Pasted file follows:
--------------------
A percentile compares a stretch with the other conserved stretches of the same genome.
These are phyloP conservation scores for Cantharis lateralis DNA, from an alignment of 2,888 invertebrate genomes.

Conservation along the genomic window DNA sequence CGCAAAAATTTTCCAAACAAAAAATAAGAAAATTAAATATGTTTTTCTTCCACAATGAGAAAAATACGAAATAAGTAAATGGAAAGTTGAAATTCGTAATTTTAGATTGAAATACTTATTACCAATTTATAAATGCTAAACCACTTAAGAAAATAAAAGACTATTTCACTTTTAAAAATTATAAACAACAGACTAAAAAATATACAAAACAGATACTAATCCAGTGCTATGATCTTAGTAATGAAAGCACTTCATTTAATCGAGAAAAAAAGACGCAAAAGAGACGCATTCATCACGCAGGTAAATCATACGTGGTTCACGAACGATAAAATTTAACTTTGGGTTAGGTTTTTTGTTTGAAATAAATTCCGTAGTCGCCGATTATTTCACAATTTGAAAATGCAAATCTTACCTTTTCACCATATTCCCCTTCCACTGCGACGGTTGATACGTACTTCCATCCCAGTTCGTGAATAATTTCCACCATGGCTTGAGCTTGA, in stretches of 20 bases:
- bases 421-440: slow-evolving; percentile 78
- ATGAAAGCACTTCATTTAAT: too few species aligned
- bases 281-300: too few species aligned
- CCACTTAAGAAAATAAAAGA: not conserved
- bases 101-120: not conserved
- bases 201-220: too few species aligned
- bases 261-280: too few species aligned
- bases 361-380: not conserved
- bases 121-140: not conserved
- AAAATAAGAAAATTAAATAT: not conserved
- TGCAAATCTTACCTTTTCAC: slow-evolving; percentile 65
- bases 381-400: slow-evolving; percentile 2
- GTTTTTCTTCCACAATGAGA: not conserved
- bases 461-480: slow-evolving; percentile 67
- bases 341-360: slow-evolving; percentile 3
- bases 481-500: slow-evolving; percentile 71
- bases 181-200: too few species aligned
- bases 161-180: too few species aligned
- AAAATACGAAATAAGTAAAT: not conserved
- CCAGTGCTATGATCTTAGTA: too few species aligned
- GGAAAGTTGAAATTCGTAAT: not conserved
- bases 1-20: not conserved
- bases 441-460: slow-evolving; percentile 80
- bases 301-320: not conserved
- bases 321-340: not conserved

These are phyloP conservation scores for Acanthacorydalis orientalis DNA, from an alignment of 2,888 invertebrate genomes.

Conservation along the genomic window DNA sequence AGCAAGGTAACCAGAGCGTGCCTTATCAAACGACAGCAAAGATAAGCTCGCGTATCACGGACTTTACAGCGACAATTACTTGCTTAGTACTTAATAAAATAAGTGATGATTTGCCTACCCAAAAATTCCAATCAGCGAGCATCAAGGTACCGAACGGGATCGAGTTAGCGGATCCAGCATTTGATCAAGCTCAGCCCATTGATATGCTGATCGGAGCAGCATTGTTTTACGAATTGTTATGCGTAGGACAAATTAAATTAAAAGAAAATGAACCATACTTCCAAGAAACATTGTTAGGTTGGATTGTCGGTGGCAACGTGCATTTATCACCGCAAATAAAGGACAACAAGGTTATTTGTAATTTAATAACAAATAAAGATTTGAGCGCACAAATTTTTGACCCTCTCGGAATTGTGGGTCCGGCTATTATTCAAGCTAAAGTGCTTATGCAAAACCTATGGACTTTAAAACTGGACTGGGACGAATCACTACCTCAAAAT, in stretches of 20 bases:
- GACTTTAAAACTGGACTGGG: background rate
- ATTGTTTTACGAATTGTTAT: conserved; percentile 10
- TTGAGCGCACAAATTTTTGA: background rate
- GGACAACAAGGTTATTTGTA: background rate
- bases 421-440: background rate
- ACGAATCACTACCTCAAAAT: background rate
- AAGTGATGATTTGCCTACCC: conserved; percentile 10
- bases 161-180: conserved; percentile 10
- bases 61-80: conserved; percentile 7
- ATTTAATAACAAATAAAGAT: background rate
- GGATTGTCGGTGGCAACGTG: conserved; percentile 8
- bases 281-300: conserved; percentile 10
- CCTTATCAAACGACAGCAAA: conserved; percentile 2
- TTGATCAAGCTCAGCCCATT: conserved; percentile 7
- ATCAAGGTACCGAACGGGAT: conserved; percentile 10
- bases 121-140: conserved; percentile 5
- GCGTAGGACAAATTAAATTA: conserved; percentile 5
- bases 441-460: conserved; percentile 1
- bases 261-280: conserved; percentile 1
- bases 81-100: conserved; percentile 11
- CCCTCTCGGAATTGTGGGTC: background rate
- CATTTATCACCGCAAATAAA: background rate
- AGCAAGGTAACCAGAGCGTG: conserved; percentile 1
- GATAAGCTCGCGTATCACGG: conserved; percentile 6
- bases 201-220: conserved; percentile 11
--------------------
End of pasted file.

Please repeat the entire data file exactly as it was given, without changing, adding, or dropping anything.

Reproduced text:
A percentile compares a stretch with the other conserved stretches of the same genome.
These are phyloP conservation scores for Cantharis lateralis DNA, from an alignment of 2,888 invertebrate genomes.

Conservation along the genomic window DNA sequence CGCAAAAATTTTCCAAACAAAAAATAAGAAAATTAAATATGTTTTTCTTCCACAATGAGAAAAATACGAAATAAGTAAATGGAAAGTTGAAATTCGTAATTTTAGATTGAAATACTTATTACCAATTTATAAATGCTAAACCACTTAAGAAAATAAAAGACTATTTCACTTTTAAAAATTATAAACAACAGACTAAAAAATATACAAAACAGATACTAATCCAGTGCTATGATCTTAGTAATGAAAGCACTTCATTTAATCGAGAAAAAAAGACGCAAAAGAGACGCATTCATCACGCAGGTAAATCATACGTGGTTCACGAACGATAAAATTTAACTTTGGGTTAGGTTTTTTGTTTGAAATAAATTCCGTAGTCGCCGATTATTTCACAATTTGAAAATGCAAATCTTACCTTTTCACCATATTCCCCTTCCACTGCGACGGTTGATACGTACTTCCATCCCAGTTCGTGAATAATTTCCACCATGGCTTGAGCTTGA, in stretches of 20 bases:
- bases 421-440: slow-evolving; percentile 78
- ATGAAAGCACTTCATTTAAT: too few species aligned
- bases 281-300: too few species aligned
- CCACTTAAGAAAATAAAAGA: not conserved
- bases 101-120: not conserved
- bases 201-220: too few species aligned
- bases 261-280: too few species aligned
- bases 361-380: not conserved
- bases 121-140: not conserved
- AAAATAAGAAAATTAAATAT: not conserved
- TGCAAATCTTACCTTTTCAC: slow-evolving; percentile 65
- bases 381-400: slow-evolving; percentile 2
- GTTTTTCTTCCACAATGAGA: not conserved
- bases 461-480: slow-evolving; percentile 67
- bases 341-360: slow-evolving; percentile 3
- bases 481-500: slow-evolving; percentile 71
- bases 181-200: too few species aligned
- bases 161-180: too few species aligned
- AAAATACGAAATAAGTAAAT: not conserved
- CCAGTGCTATGATCTTAGTA: too few species aligned
- GGAAAGTTGAAATTCGTAAT: not conserved
- bases 1-20: not conserved
- bases 441-460: slow-evolving; percentile 80
- bases 301-320: not conserved
- bases 321-340: not conserved

These are phyloP conservation scores for Acanthacorydalis orientalis DNA, from an alignment of 2,888 invertebrate genomes.

Conservation along the genomic window DNA sequence AGCAAGGTAACCAGAGCGTGCCTTATCAAACGACAGCAAAGATAAGCTCGCGTATCACGGACTTTACAGCGACAATTACTTGCTTAGTACTTAATAAAATAAGTGATGATTTGCCTACCCAAAAATTCCAATCAGCGAGCATCAAGGTACCGAACGGGATCGAGTTAGCGGATCCAGCATTTGATCAAGCTCAGCCCATTGATATGCTGATCGGAGCAGCATTGTTTTACGAATTGTTATGCGTAGGACAAATTAAATTAAAAGAAAATGAACCATACTTCCAAGAAACATTGTTAGGTTGGATTGTCGGTGGCAACGTGCATTTATCACCGCAAATAAAGGACAACAAGGTTATTTGTAATTTAATAACAAATAAAGATTTGAGCGCACAAATTTTTGACCCTCTCGGAATTGTGGGTCCGGCTATTATTCAAGCTAAAGTGCTTATGCAAAACCTATGGACTTTAAAACTGGACTGGGACGAATCACTACCTCAAAAT, in stretches of 20 bases:
- GACTTTAAAACTGGACTGGG: background rate
- ATTGTTTTACGAATTGTTAT: conserved; percentile 10
- TTGAGCGCACAAATTTTTGA: background rate
- GGACAACAAGGTTATTTGTA: background rate
- bases 421-440: background rate
- ACGAATCACTACCTCAAAAT: background rate
- AAGTGATGATTTGCCTACCC: conserved; percentile 10
- bases 161-180: conserved; percentile 10
- bases 61-80: conserved; percentile 7
- ATTTAATAACAAATAAAGAT: background rate
- GGATTGTCGGTGGCAACGTG: conserved; percentile 8
- bases 281-300: conserved; percentile 10
- CCTTATCAAACGACAGCAAA: conserved; percentile 2
- TTGATCAAGCTCAGCCCATT: conserved; percentile 7
- ATCAAGGTACCGAACGGGAT: conserved; percentile 10
- bases 121-140: conserved; percentile 5
- GCGTAGGACAAATTAAATTA: conserved; percentile 5
- bases 441-460: conserved; percentile 1
- bases 261-280: conserved; percentile 1
- bases 81-100: conserved; percentile 11
- CCCTCTCGGAATTGTGGGTC: background rate
- CATTTATCACCGCAAATAAA: background rate
- AGCAAGGTAACCAGAGCGTG: conserved; percentile 1
- GATAAGCTCGCGTATCACGG: conserved; percentile 6
- bases 201-220: conserved; percentile 11